Friday, October 24, 2008

Youth @ Annual Meeting 2008

*Cross post from*

October 24, 2008—Why should youth be involved in development discourse? Well, today's young people are the future world leaders, after all! Decision-makers today need to work with youth—both learn from them and help them learn. With some 1.5 billion young people between the ages of 12 and 24 in the world, youth represent a tremendous opportunity to accelerate economic growth and reduce poverty worldwide.

This year, for the first time ever, the World Bank and IMF Annual Meetings included a special three-day session devoted to youth! From October 8–10, 18 young leaders from around the world gathered in Washington to discuss their projects, goals, and development concerns. And while many of the sessions were gruelingly long and intense, participants stayed enthusiastic and engaged throughout. The result: the sharing of many great ideas and initiatives, plus tangible action plans for how youth can become bigger players in development.

What They Talked About

Over the three days, participants shared their views on topics including how young people can exercise citizenship and make their voices heard in society, the school-to-work transition, the World Bank's engagement with youth, and an action plan on how youth can be vital partners in development. Below are just a few of the many interesting ideas and comments raised during the sessions:

Mark Garcia of Silliman University in the Philippines, works on a project that aims to increase youth involvement in monitoring transparency in local government. He observed that low self-worth leads many young people to doubt their ability to make a difference. "If they're not convinced that they have value," he said, "they are hard to mobilize."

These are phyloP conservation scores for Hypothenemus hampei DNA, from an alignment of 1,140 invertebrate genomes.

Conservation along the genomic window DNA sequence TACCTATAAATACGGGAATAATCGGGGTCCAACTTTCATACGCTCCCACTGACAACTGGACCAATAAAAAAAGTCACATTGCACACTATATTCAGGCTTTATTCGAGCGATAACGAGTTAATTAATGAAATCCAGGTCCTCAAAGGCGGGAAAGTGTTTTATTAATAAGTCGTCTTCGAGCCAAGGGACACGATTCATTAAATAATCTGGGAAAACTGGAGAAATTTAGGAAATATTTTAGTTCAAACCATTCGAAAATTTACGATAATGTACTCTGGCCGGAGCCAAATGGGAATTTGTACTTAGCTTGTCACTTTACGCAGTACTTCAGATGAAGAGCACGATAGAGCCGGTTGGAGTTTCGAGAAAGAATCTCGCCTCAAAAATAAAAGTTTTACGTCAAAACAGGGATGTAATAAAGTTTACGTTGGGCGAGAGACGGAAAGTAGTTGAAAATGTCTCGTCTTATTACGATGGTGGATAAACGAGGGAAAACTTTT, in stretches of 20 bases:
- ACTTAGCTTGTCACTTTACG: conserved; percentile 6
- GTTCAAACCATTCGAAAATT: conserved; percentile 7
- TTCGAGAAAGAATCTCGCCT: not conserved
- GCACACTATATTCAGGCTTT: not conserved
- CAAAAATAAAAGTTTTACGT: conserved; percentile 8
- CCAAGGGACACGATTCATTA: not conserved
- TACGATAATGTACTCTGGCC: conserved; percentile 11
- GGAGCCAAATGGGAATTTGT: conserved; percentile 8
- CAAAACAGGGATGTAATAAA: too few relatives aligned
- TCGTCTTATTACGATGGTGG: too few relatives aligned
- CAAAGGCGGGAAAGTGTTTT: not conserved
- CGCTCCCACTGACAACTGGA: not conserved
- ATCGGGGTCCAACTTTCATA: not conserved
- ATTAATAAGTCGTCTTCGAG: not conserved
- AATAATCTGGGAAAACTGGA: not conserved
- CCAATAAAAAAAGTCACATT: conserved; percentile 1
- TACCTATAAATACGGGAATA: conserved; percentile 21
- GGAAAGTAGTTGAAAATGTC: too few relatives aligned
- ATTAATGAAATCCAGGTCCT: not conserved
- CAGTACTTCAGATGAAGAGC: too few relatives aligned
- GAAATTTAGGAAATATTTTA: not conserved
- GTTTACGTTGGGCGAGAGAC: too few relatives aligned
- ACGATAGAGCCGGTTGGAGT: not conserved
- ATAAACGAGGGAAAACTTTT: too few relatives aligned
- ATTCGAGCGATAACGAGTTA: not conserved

Ismaël Mamadou-Tanko, president of the Youth Development and Peace (YDP) network in Togo, discussed his fundraising efforts to help send girls to school. In his opinion, the solution for helping to educate Togo's youth is investment. "There aren't even enough computers in the classrooms," he said, "and teachers' salaries just aren't high enough."

Renata Florentino, who works on a project to improve cities in Brazil, with and for youth, talked about how important it is to involve everyone. "When you put all the groups together, you can really make a change," she said, adding that while it can take a long time to bring everyone on board, the end result is more participatory and therefore effective.

Action Plan: Teaming Up with World Bank

Participants brainstormed over how youth can be more involved in what the World Bank does, and came up with several tangible areas of interest:

  • Strengthen coordination of youth organizations at the local, national, regional and global level. This includes identifying Youth Advisory Groups, Youth for Development and Peace networks, and national Youth Councils that exist in a particular country
  • Enhance information dissemination and make information youth friendly and localized
  • Youth to get information on projects in the pipeline, and training on how to access information
  • Participation in the country assistance strategy—reaching out to the appropriate staff in country offices
  • Plan for the Youth @ Annual Meetings 2009

It was generally agreed that the sessions also helped to clarify what the World Bank is all about, and what it can and can't do.

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